Major league teams have been worried by that Houston decision. Last week, the Phillies were making a PA announcement before the national anthem saying that both balls and bats could be a danger to fans and that "anyone wishing to leave the park now" could have his money refunded immediately.
No other such suits ever have been filed, according to the commissioner's office. Perhaps that is surprising. A boy in Dodger Stadium once was hit by a Manny Mota line drive and later died, although he was able to walk home from the game. That is believed to be the game's only foul-ball-related fatality.
There have, however, been many close calls. Boston slugger Jim Rice once scooped up a boy in the box seats who had been hit in the head and hurried with the bloody child in his arms to the Fenway Park infirmary. Doctors later said Rice might have helped save the boy from permanent injury.
Ted Williams once flipped a bat in anger after a strikeout and watched in horror as it struck his own landlady, sitting in seats he had given her. Hall of Fame pitcher Bob Feller holds the undisputed record for bad luck, however. His hard foul ball hit his mother.
Players do little joking about loud fouls. From the minor leagues up, they are too familiar with the damage done. Orioles coach Hendricks, famous in his playing days for a swing flaw that turned many of his hardest hits into fouls, got so gun shy that, "I'd flinch as soon as I jerked another one into the box seats. It got so I'd get furious at myself."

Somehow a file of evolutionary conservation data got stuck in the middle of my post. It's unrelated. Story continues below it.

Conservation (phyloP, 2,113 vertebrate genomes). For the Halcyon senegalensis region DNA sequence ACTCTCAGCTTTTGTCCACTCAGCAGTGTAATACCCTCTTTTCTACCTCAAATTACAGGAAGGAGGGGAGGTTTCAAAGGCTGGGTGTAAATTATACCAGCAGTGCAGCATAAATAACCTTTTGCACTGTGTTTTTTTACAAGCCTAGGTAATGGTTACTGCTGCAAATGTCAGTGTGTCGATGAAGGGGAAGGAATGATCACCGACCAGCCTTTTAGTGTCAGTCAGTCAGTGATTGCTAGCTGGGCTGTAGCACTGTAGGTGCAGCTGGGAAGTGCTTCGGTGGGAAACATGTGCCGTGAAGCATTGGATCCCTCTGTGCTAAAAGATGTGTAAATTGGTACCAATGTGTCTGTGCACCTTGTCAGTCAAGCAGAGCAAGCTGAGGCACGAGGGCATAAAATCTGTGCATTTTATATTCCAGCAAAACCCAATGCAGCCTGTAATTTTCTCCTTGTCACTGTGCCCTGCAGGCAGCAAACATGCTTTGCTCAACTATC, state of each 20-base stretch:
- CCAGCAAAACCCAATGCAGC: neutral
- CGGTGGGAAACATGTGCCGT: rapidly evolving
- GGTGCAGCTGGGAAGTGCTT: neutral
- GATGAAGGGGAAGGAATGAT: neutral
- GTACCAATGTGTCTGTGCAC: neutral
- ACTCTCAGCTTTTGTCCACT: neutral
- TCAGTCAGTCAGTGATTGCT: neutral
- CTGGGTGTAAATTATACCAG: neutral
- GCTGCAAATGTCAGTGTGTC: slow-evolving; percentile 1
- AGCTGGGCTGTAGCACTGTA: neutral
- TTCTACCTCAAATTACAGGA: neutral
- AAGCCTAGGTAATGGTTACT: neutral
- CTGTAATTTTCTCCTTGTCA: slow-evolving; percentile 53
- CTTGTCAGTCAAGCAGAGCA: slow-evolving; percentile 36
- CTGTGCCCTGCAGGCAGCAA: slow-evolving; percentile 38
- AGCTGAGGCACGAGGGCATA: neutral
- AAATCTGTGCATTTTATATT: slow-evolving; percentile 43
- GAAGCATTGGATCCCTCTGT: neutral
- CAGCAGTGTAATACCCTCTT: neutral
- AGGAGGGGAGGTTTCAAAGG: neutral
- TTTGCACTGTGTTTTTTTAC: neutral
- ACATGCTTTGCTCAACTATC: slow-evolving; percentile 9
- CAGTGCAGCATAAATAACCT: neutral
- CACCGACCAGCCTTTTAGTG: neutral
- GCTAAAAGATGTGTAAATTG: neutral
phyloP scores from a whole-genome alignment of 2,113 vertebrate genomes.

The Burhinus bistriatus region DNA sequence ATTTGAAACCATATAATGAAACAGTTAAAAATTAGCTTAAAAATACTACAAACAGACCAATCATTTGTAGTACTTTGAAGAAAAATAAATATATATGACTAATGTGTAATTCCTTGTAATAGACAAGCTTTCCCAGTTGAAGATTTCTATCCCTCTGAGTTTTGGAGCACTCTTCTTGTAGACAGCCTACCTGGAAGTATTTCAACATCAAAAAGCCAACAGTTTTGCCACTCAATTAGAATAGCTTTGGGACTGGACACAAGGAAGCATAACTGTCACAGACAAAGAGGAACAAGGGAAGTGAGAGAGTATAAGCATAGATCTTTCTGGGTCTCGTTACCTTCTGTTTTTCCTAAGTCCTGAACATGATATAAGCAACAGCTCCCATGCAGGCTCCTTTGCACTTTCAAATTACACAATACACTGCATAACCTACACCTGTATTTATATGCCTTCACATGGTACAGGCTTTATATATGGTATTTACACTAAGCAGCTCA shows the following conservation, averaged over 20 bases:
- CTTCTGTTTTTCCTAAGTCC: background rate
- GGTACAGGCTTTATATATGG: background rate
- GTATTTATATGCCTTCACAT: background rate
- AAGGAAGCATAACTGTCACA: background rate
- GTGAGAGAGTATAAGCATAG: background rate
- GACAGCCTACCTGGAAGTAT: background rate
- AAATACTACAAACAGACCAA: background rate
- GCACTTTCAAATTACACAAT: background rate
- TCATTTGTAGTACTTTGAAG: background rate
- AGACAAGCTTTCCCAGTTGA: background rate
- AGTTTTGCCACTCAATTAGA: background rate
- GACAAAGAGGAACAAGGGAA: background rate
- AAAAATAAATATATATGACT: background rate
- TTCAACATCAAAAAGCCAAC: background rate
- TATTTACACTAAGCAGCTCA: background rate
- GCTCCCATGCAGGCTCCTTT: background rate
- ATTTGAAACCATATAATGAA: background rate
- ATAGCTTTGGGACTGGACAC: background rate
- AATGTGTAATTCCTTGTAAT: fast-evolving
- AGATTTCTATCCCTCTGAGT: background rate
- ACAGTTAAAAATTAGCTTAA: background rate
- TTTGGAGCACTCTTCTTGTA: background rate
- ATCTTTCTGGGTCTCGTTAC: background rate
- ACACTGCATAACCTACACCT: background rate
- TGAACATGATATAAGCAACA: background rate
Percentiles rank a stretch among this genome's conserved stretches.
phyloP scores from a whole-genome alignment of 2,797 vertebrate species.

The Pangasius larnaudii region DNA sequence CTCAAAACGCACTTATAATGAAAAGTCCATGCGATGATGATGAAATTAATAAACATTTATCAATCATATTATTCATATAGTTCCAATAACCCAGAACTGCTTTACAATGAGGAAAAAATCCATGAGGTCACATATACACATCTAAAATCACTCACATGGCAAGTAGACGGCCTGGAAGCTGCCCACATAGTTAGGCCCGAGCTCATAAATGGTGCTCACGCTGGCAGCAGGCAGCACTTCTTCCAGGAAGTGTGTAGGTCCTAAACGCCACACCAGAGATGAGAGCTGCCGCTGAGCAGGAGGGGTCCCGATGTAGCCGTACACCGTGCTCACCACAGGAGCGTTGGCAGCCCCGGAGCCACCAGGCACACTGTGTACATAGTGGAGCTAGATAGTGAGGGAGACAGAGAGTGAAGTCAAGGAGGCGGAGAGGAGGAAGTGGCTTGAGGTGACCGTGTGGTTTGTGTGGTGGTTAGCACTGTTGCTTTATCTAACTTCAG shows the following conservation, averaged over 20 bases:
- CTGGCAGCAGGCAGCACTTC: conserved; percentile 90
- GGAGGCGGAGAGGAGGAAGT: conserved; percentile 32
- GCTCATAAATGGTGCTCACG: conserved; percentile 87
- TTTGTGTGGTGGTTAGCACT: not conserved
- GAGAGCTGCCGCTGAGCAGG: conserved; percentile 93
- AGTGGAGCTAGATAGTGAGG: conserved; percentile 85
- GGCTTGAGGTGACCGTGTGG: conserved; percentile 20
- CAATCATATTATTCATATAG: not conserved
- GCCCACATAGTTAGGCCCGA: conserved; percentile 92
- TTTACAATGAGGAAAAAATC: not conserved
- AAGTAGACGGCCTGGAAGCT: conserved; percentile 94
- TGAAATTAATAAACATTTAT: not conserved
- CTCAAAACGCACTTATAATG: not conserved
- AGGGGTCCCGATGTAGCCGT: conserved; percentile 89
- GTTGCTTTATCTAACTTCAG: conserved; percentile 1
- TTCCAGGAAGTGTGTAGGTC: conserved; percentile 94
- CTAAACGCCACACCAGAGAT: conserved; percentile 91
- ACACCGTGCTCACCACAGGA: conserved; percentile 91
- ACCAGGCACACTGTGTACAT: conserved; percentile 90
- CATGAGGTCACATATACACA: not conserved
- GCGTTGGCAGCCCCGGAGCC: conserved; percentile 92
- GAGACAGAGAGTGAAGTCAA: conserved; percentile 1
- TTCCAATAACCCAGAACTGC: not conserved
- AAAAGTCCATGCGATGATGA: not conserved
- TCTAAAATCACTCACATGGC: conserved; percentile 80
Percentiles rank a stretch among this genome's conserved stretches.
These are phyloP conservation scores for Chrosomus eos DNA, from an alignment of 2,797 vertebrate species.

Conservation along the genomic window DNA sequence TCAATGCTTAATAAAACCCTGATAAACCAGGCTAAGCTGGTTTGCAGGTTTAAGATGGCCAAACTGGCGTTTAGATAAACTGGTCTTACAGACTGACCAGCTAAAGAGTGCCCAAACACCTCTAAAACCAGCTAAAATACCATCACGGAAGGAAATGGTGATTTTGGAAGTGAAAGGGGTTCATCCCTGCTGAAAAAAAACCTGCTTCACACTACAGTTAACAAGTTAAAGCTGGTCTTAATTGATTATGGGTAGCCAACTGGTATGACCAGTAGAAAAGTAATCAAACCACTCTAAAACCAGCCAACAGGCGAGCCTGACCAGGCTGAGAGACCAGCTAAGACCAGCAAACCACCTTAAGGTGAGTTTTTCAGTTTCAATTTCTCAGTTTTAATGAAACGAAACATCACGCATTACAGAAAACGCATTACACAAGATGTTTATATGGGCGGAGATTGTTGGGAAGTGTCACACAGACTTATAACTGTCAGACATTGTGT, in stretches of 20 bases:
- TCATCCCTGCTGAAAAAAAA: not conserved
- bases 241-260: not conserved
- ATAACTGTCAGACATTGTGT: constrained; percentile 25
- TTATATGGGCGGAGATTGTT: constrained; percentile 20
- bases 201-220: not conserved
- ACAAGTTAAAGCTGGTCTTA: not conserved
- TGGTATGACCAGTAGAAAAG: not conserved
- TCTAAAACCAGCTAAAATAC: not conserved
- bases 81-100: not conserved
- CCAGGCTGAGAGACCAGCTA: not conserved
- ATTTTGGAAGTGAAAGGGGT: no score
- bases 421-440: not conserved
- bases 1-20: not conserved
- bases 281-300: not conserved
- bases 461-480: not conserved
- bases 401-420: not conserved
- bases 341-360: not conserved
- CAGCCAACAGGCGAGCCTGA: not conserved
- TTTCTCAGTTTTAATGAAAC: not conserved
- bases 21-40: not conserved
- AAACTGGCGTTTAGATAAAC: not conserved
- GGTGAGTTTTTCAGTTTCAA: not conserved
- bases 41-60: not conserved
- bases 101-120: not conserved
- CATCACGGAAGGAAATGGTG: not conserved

And then there was Frank Robinson who says, seriously, that "I don't think I ever pulled a ball hard foul into the seats." Miss beside the foul pole, sure, but be so far out in front as to hit the ball nearly sideways at more than 100 mph -- no.
Players hate foul ball rockets that carom around inside their dugouts and frequently wave the white towel of surrender after a near miss.
Two months ago in Memorial Stadium, New York Yankees catcher Butch Wynegar wasn't so lucky. Kneeling in the on-deck circle, he was hit in the temple by a foul. Although the ball hit his helmet, Wynegar was knocked unconscious and taken to the hospital where he stayed three days for tests. He ended up on the disabled list and lost his starting job.
The foul ball's best friend was Luke Appling, who drove pitchers crazy by spoiling countless pitches until he got a fat one to hit. Once, however, Appling even started fouling off the good pitches. His employers had refused to give him box-seat tickets for his wife and friends, so Appling simply swatted every pitch in sight to the hometown White Sox fans until he started getting better seats.